KAKAWIN are long narrative poems composed in
Old Javanese , also
called "Kawi ", written in verse form with rhythms and metres derived
Although the poems depict events and characters from
* 1 Structure of a kakawin * 2 List of notable kakawin * 3 See also * 4 References * 5 Further reading
STRUCTURE OF A KAKAWIN
A kakawin stanza consists of four lines. Each line has a set number
of syllables per line, set in patterns of long and short syllables
For example, each line of the kakawin metre called "Śardūlawikrīdita" consists of 19 syllables. The guru laghu of each line is as follows" ---UU-U-UUU---U--U U. The notation "-" means that the syllable in question is long, while the "U" means that the syllable is short.
As an example, the opening stanza of the Kakawin Arjunawiwaha , which is in the metre Śardūlawikrīdita, is taken: ambĕk sang paramārthapaṇḍita huwus limpad sakêng śūnyatā tan sangkêng wiṣaya prayojñananira lwir sanggrahêng lokika siddhāning yaśawīrya donira sukhāning rāt kininkinira santoṣâhĕlĕtan kĕlir sira sakêng sang hyang Jagatkāraṇa A tentative translation in English: The thought of the one who knows the Highest Knowledge has leapt from the emptiness. It is not because he wishes to fulfill his senses, as if he only wants to have the worldly things. The success of his virtuous and good deeds are his goals. He endeavours for the happiness the world. He is steadfast and just a wayang screen away from the "Mover of the World".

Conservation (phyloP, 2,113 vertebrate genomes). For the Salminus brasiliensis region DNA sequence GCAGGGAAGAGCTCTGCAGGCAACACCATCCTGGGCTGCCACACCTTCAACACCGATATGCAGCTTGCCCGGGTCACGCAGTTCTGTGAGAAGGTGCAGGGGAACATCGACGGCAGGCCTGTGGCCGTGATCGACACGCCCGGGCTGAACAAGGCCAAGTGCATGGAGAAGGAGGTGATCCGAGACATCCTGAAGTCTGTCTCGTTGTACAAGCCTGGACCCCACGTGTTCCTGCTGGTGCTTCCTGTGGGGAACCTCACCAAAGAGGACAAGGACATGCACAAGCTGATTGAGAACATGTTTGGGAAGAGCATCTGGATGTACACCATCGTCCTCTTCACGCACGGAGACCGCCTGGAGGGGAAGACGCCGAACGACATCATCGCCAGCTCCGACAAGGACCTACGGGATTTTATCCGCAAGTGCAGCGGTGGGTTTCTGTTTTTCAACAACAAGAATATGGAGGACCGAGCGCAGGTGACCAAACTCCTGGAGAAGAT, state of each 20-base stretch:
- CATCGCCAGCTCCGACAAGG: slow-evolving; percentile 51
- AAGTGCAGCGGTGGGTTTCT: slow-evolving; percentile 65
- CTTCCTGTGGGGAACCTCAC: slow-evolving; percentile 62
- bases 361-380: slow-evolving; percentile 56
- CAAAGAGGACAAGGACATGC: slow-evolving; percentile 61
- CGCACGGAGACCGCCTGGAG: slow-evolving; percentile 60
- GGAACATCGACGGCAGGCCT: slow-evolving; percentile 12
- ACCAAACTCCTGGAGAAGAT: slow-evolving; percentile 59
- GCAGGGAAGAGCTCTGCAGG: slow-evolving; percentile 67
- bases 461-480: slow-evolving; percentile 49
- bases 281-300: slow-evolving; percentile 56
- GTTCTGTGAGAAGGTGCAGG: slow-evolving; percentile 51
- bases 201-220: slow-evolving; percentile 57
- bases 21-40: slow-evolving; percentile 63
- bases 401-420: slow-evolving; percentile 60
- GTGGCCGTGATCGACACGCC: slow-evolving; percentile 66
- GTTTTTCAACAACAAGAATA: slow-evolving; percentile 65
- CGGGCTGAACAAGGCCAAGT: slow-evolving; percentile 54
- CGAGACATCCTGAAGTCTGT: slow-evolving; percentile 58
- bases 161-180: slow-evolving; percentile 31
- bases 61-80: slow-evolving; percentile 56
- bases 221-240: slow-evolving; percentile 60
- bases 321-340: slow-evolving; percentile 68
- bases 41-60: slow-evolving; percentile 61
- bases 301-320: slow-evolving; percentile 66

A syllable which contains a long syllable is automatically long (ā, ī, ū, ö, e, o, ai, and au) and thus guru. But on the other hand, a vowel which is followed by two consonants is also long. In addition to that the last syllable of a line may both contain a long or a short syllable. It is an anceps .
LIST OF NOTABLE KAKAWIN
* Inscription of Śivagŗha , 856
* ^ A B Taylor, Jean Gelman (2003). Indonesia: Peoples and Histories. New Haven and London: Yale University Press. pp. 32–33. ISBN 0-300-10518-5 . * ^ http://wwwsshe.murdoch.edu.au/intersections/issue5/creese.html Helen Creese, "Images of Women and Embodiment in Kakawin Literature", Intersections: Gender, History and Culture in the Asian Context, Issue 5, May 2001 * ^ http://coombs.anu.edu.au/SpecialProj/APM/TXT/creese-h-02-96.html Helen Creese, "Temples of Words: Balinese Literary Traditions", Asia-Pacific Magazine, No. 2 May 1996, pp. 38-43
A. Teeuw , 1950, Hariwangsa,
Links: ------ /wiki/Old_Javanese /wiki/Kawi_language